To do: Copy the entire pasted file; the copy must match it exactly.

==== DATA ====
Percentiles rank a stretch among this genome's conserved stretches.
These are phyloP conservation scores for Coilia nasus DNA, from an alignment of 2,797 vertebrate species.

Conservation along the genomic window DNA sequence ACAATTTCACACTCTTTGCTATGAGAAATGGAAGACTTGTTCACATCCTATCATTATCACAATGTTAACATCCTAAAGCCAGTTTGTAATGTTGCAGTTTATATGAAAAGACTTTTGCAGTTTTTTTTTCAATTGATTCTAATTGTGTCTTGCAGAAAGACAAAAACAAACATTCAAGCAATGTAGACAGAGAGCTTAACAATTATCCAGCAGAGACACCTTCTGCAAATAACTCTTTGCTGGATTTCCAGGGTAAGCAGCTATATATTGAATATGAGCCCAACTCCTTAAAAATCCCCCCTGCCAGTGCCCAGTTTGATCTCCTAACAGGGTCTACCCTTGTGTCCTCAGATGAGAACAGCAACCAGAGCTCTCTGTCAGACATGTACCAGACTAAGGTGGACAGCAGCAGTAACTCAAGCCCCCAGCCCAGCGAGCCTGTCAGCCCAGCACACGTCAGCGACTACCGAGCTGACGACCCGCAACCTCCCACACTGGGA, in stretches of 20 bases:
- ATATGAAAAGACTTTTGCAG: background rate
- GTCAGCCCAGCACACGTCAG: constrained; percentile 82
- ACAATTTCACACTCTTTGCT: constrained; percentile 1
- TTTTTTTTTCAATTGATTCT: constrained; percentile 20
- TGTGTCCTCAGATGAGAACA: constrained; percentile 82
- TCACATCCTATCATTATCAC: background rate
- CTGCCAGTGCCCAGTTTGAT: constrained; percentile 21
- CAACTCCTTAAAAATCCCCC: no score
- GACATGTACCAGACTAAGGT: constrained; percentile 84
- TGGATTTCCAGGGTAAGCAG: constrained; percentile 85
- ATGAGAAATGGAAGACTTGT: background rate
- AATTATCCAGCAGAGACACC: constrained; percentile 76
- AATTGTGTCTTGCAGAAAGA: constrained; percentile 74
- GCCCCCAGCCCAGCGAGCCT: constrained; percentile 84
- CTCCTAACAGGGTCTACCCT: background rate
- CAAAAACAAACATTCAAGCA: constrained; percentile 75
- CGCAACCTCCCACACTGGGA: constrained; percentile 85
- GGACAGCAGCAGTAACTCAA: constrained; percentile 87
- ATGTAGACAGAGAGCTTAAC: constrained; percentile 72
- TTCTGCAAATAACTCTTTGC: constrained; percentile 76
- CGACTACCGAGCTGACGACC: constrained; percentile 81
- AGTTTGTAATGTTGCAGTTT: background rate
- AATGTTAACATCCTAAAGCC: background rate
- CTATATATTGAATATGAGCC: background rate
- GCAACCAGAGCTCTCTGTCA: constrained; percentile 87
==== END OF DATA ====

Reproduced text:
Percentiles rank a stretch among this genome's conserved stretches.
These are phyloP conservation scores for Coilia nasus DNA, from an alignment of 2,797 vertebrate species.

Conservation along the genomic window DNA sequence ACAATTTCACACTCTTTGCTATGAGAAATGGAAGACTTGTTCACATCCTATCATTATCACAATGTTAACATCCTAAAGCCAGTTTGTAATGTTGCAGTTTATATGAAAAGACTTTTGCAGTTTTTTTTTCAATTGATTCTAATTGTGTCTTGCAGAAAGACAAAAACAAACATTCAAGCAATGTAGACAGAGAGCTTAACAATTATCCAGCAGAGACACCTTCTGCAAATAACTCTTTGCTGGATTTCCAGGGTAAGCAGCTATATATTGAATATGAGCCCAACTCCTTAAAAATCCCCCCTGCCAGTGCCCAGTTTGATCTCCTAACAGGGTCTACCCTTGTGTCCTCAGATGAGAACAGCAACCAGAGCTCTCTGTCAGACATGTACCAGACTAAGGTGGACAGCAGCAGTAACTCAAGCCCCCAGCCCAGCGAGCCTGTCAGCCCAGCACACGTCAGCGACTACCGAGCTGACGACCCGCAACCTCCCACACTGGGA, in stretches of 20 bases:
- ATATGAAAAGACTTTTGCAG: background rate
- GTCAGCCCAGCACACGTCAG: constrained; percentile 82
- ACAATTTCACACTCTTTGCT: constrained; percentile 1
- TTTTTTTTTCAATTGATTCT: constrained; percentile 20
- TGTGTCCTCAGATGAGAACA: constrained; percentile 82
- TCACATCCTATCATTATCAC: background rate
- CTGCCAGTGCCCAGTTTGAT: constrained; percentile 21
- CAACTCCTTAAAAATCCCCC: no score
- GACATGTACCAGACTAAGGT: constrained; percentile 84
- TGGATTTCCAGGGTAAGCAG: constrained; percentile 85
- ATGAGAAATGGAAGACTTGT: background rate
- AATTATCCAGCAGAGACACC: constrained; percentile 76
- AATTGTGTCTTGCAGAAAGA: constrained; percentile 74
- GCCCCCAGCCCAGCGAGCCT: constrained; percentile 84
- CTCCTAACAGGGTCTACCCT: background rate
- CAAAAACAAACATTCAAGCA: constrained; percentile 75
- CGCAACCTCCCACACTGGGA: constrained; percentile 85
- GGACAGCAGCAGTAACTCAA: constrained; percentile 87
- ATGTAGACAGAGAGCTTAAC: constrained; percentile 72
- TTCTGCAAATAACTCTTTGC: constrained; percentile 76
- CGACTACCGAGCTGACGACC: constrained; percentile 81
- AGTTTGTAATGTTGCAGTTT: background rate
- AATGTTAACATCCTAAAGCC: background rate
- CTATATATTGAATATGAGCC: background rate
- GCAACCAGAGCTCTCTGTCA: constrained; percentile 87